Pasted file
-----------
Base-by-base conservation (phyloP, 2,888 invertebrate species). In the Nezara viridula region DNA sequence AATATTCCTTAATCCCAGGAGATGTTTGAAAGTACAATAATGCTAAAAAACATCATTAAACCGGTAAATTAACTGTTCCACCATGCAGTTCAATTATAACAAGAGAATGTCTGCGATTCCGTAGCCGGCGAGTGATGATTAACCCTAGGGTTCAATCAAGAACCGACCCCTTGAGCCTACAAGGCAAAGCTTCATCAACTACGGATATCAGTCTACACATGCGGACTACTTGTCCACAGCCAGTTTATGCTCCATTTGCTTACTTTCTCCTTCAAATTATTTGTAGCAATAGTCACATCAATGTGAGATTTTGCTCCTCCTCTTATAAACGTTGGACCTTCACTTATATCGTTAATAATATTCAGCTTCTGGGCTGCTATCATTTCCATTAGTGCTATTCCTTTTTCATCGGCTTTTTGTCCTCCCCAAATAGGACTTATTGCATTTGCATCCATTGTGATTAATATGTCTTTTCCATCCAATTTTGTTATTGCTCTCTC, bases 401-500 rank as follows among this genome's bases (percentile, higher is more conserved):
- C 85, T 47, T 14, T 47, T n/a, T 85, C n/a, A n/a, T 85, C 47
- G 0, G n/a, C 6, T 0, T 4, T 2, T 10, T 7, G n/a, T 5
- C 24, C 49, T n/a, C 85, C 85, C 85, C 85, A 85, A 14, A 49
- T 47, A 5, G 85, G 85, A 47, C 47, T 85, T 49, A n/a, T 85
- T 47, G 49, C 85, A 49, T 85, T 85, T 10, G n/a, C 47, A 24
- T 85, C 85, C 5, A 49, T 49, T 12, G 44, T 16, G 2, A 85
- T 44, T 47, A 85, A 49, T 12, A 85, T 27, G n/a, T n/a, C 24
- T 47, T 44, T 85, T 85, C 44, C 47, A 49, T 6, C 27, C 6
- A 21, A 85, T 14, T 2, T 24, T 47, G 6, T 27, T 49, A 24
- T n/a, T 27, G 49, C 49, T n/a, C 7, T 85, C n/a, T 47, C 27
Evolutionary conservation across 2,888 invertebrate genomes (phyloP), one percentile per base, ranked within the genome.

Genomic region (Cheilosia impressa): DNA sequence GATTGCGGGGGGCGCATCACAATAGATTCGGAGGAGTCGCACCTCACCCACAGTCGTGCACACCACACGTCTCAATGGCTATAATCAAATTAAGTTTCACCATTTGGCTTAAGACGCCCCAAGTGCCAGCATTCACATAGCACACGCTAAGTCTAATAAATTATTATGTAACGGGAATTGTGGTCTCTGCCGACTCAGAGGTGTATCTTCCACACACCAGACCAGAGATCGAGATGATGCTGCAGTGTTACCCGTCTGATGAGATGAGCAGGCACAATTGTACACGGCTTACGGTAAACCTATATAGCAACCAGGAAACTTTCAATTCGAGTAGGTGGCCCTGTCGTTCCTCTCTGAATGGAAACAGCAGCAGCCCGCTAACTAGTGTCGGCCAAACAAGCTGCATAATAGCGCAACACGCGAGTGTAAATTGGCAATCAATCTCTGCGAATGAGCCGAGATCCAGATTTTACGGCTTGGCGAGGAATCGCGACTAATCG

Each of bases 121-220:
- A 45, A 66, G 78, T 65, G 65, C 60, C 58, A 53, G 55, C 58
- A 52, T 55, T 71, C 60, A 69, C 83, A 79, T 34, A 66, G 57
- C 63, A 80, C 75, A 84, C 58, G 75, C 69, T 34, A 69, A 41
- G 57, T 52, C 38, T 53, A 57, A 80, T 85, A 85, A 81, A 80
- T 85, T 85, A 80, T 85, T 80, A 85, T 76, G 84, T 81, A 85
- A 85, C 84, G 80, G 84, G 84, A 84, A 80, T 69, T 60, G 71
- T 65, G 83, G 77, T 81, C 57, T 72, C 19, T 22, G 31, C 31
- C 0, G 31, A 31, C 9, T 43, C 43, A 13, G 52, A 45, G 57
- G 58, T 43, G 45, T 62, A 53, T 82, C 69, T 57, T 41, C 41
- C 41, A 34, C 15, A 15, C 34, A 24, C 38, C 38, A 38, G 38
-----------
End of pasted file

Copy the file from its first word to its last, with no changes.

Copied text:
Base-by-base conservation (phyloP, 2,888 invertebrate species). In the Nezara viridula region DNA sequence AATATTCCTTAATCCCAGGAGATGTTTGAAAGTACAATAATGCTAAAAAACATCATTAAACCGGTAAATTAACTGTTCCACCATGCAGTTCAATTATAACAAGAGAATGTCTGCGATTCCGTAGCCGGCGAGTGATGATTAACCCTAGGGTTCAATCAAGAACCGACCCCTTGAGCCTACAAGGCAAAGCTTCATCAACTACGGATATCAGTCTACACATGCGGACTACTTGTCCACAGCCAGTTTATGCTCCATTTGCTTACTTTCTCCTTCAAATTATTTGTAGCAATAGTCACATCAATGTGAGATTTTGCTCCTCCTCTTATAAACGTTGGACCTTCACTTATATCGTTAATAATATTCAGCTTCTGGGCTGCTATCATTTCCATTAGTGCTATTCCTTTTTCATCGGCTTTTTGTCCTCCCCAAATAGGACTTATTGCATTTGCATCCATTGTGATTAATATGTCTTTTCCATCCAATTTTGTTATTGCTCTCTC, bases 401-500 rank as follows among this genome's bases (percentile, higher is more conserved):
- C 85, T 47, T 14, T 47, T n/a, T 85, C n/a, A n/a, T 85, C 47
- G 0, G n/a, C 6, T 0, T 4, T 2, T 10, T 7, G n/a, T 5
- C 24, C 49, T n/a, C 85, C 85, C 85, C 85, A 85, A 14, A 49
- T 47, A 5, G 85, G 85, A 47, C 47, T 85, T 49, A n/a, T 85
- T 47, G 49, C 85, A 49, T 85, T 85, T 10, G n/a, C 47, A 24
- T 85, C 85, C 5, A 49, T 49, T 12, G 44, T 16, G 2, A 85
- T 44, T 47, A 85, A 49, T 12, A 85, T 27, G n/a, T n/a, C 24
- T 47, T 44, T 85, T 85, C 44, C 47, A 49, T 6, C 27, C 6
- A 21, A 85, T 14, T 2, T 24, T 47, G 6, T 27, T 49, A 24
- T n/a, T 27, G 49, C 49, T n/a, C 7, T 85, C n/a, T 47, C 27
Evolutionary conservation across 2,888 invertebrate genomes (phyloP), one percentile per base, ranked within the genome.

Genomic region (Cheilosia impressa): DNA sequence GATTGCGGGGGGCGCATCACAATAGATTCGGAGGAGTCGCACCTCACCCACAGTCGTGCACACCACACGTCTCAATGGCTATAATCAAATTAAGTTTCACCATTTGGCTTAAGACGCCCCAAGTGCCAGCATTCACATAGCACACGCTAAGTCTAATAAATTATTATGTAACGGGAATTGTGGTCTCTGCCGACTCAGAGGTGTATCTTCCACACACCAGACCAGAGATCGAGATGATGCTGCAGTGTTACCCGTCTGATGAGATGAGCAGGCACAATTGTACACGGCTTACGGTAAACCTATATAGCAACCAGGAAACTTTCAATTCGAGTAGGTGGCCCTGTCGTTCCTCTCTGAATGGAAACAGCAGCAGCCCGCTAACTAGTGTCGGCCAAACAAGCTGCATAATAGCGCAACACGCGAGTGTAAATTGGCAATCAATCTCTGCGAATGAGCCGAGATCCAGATTTTACGGCTTGGCGAGGAATCGCGACTAATCG

Each of bases 121-220:
- A 45, A 66, G 78, T 65, G 65, C 60, C 58, A 53, G 55, C 58
- A 52, T 55, T 71, C 60, A 69, C 83, A 79, T 34, A 66, G 57
- C 63, A 80, C 75, A 84, C 58, G 75, C 69, T 34, A 69, A 41
- G 57, T 52, C 38, T 53, A 57, A 80, T 85, A 85, A 81, A 80
- T 85, T 85, A 80, T 85, T 80, A 85, T 76, G 84, T 81, A 85
- A 85, C 84, G 80, G 84, G 84, A 84, A 80, T 69, T 60, G 71
- T 65, G 83, G 77, T 81, C 57, T 72, C 19, T 22, G 31, C 31
- C 0, G 31, A 31, C 9, T 43, C 43, A 13, G 52, A 45, G 57
- G 58, T 43, G 45, T 62, A 53, T 82, C 69, T 57, T 41, C 41
- C 41, A 34, C 15, A 15, C 34, A 24, C 38, C 38, A 38, G 38